Landing : Athabascau University

Pennee, Donna. "ENGLISH 9089B: The Cultures of University Governance."

UPDATED: complete syllabus available online as PDF. Main readings (I should have put a bet on the third):

Ian Angus, Love the Questions: University Education and Enlightenment. (Semaphore Series, Arbiter Ring Publishing)
Gerald Graff, Professing English: An Institutional History, Twentieth Anniversary Edition (University of Chicago Press)
Bill Readings, The University in Ruins (Harvard University Press)
George Fallis, Multiversities, Ideas, Democracy (University of Toronto Press)
Frank Donoghue, The Last Professors: The Corporate University and the Fate of the Humanities (Fordham University Press)

One of my favourite professors ever and former dean of Arts and Humanities at Western, Dr. Donna Pennee is teaching an English grad course on "the cultures of university governance." It looks timely, creative, and compelling to me (but that's me thinking like a "professionalized" academic); I wonder how it will go over with grad students.

Just as "theory" was once thought to be too difficult, even inappropriate, for undergraduate students and thus best left to graduate studies, so knowledge of university governance seems to be left to the tenured professor who steps forward (or backs into) various service roles, as a university Senator, for example, or a department Chair or Dean, or a union steward.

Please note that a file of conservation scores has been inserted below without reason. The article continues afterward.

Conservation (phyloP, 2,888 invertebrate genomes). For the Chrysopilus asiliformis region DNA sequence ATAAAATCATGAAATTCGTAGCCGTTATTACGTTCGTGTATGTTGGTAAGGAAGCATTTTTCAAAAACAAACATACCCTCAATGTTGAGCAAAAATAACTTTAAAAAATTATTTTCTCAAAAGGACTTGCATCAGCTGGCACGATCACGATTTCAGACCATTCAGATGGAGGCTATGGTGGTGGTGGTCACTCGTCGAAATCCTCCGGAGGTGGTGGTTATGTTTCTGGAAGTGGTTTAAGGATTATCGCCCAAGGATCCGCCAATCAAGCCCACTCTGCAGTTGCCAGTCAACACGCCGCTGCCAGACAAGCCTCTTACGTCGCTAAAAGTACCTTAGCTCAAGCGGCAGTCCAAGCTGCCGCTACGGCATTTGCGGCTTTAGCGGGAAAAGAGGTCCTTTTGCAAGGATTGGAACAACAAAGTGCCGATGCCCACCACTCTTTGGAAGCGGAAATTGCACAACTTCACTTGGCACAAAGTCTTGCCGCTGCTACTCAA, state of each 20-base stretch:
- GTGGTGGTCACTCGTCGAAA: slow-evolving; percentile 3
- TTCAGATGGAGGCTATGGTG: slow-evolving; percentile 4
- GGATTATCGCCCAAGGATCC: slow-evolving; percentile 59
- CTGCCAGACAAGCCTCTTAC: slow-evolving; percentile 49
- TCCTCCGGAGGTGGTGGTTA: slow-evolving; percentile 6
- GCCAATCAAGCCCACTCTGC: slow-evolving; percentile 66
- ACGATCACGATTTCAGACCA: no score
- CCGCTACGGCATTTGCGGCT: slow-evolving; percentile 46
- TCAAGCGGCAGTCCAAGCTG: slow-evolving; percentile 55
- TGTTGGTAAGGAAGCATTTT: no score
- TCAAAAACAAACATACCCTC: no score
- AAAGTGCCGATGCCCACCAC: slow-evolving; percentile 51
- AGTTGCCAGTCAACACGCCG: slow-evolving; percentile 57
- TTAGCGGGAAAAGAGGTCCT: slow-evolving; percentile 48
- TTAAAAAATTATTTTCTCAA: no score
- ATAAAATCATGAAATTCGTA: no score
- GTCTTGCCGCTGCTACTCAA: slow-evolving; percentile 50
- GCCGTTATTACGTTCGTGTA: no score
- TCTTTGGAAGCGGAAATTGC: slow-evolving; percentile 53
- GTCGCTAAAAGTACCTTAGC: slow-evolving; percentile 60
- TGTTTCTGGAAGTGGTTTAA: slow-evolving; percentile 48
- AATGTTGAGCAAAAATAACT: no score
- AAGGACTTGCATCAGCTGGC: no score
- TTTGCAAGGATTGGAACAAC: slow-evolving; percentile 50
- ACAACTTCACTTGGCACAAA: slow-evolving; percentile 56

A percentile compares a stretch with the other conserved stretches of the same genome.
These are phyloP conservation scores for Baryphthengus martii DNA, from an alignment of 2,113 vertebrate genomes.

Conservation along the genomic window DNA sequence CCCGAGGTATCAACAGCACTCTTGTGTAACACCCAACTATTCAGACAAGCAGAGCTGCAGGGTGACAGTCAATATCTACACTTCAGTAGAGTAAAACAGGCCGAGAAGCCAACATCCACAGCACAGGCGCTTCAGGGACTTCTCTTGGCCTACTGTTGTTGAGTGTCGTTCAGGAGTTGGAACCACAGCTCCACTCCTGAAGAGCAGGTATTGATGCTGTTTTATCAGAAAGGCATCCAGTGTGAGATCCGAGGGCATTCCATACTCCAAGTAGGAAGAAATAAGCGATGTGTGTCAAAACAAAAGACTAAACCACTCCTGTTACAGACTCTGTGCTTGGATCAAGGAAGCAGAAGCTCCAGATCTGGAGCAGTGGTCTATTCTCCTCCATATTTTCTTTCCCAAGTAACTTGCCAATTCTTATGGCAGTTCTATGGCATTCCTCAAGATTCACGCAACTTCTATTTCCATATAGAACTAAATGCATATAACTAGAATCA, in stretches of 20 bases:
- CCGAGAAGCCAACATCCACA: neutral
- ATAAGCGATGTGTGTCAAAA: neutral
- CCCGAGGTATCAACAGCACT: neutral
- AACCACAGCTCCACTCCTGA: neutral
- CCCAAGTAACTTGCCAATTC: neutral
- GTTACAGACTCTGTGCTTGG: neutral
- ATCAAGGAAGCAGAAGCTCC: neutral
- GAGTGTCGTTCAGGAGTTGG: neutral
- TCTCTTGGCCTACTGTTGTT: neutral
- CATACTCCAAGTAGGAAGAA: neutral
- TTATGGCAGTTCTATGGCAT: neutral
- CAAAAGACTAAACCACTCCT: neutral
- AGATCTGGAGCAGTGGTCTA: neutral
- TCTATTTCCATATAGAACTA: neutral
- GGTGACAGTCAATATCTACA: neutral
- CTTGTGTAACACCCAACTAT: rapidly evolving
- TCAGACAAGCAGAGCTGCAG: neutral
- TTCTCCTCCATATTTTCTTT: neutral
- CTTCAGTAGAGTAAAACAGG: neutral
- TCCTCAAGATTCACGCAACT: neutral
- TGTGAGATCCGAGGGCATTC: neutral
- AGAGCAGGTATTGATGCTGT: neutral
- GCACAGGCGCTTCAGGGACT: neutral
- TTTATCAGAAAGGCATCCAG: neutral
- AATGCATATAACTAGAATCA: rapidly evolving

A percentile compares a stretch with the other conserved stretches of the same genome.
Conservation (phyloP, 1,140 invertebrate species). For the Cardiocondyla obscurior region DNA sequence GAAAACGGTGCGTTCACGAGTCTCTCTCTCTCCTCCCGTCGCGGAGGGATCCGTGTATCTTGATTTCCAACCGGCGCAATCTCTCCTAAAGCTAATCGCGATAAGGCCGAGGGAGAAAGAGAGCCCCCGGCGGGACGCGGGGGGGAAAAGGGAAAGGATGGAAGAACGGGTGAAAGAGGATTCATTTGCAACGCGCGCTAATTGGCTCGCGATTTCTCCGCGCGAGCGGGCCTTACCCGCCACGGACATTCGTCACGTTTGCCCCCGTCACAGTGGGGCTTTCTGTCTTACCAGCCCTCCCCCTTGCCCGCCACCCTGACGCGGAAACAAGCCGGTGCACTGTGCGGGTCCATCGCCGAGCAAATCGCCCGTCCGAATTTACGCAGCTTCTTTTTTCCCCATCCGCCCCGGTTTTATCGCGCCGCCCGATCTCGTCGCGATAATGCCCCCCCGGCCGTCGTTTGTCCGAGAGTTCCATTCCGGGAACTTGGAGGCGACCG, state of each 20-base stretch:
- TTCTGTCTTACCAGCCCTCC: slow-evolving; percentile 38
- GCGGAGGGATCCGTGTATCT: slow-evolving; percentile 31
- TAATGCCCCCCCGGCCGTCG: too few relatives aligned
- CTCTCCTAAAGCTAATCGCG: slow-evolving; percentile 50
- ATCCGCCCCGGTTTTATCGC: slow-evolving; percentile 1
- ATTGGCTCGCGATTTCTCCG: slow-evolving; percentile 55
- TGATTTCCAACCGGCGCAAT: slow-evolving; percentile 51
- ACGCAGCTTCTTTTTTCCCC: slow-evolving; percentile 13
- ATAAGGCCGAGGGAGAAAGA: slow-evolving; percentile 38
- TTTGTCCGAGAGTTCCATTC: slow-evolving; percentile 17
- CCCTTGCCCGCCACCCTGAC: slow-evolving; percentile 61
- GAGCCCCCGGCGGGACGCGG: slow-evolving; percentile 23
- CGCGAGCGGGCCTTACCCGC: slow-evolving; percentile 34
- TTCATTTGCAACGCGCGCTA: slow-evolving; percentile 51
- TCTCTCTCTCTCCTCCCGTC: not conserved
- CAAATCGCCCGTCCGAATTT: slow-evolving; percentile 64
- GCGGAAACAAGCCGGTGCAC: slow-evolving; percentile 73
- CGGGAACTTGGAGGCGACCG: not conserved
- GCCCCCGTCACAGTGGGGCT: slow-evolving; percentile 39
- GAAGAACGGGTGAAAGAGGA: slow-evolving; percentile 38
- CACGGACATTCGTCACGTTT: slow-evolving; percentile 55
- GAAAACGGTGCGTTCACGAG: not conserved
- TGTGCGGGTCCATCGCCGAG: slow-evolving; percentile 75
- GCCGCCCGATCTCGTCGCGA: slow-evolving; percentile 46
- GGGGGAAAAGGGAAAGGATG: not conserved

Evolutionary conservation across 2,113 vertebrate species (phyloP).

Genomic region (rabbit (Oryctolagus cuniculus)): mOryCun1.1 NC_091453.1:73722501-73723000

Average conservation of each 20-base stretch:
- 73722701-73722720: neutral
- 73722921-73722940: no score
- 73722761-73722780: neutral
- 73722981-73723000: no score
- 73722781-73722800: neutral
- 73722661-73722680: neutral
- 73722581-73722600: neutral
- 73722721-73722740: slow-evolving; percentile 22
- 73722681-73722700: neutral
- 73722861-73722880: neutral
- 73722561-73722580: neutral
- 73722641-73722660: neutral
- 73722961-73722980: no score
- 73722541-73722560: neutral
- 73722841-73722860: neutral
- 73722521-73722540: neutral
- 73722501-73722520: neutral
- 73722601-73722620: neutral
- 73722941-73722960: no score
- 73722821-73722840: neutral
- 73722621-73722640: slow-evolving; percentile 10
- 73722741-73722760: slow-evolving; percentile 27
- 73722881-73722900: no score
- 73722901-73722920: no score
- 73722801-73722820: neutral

Yet understanding the current scene of the "corporatization" of the university requires knowledge of the history of the university as an institution, its relations to the state, the public, and the private, its constitution and funding arrangements, and the "mission drift" which is lamented by many members of the profession, particularly, but not only, in the arts, humanities, and social sciences.
Responding to the current scene from within the academy and engaging with issues and actions that have a bearing on the profession’s future, provides an education in the discipline and "training" for disciplinary and other practices. This course, then, is part "professionalization" (one of the keywords that we will study) and "cultural studies" (understanding university and disciplinary environments as cultures that operate/are operated through the materialization of keywords).
Some of the keywords particular to the academic environment, to be pursued as both content and method for this course, include "academic freedom," "self-governance," "peer review," and "autonomy." Additional keywords, while they are not particular to the academic environment, include "corporatization," "globalization," "governmentality," "management," and "leadership." Such keywords will be studied for the ways they have become embedded in university governance.


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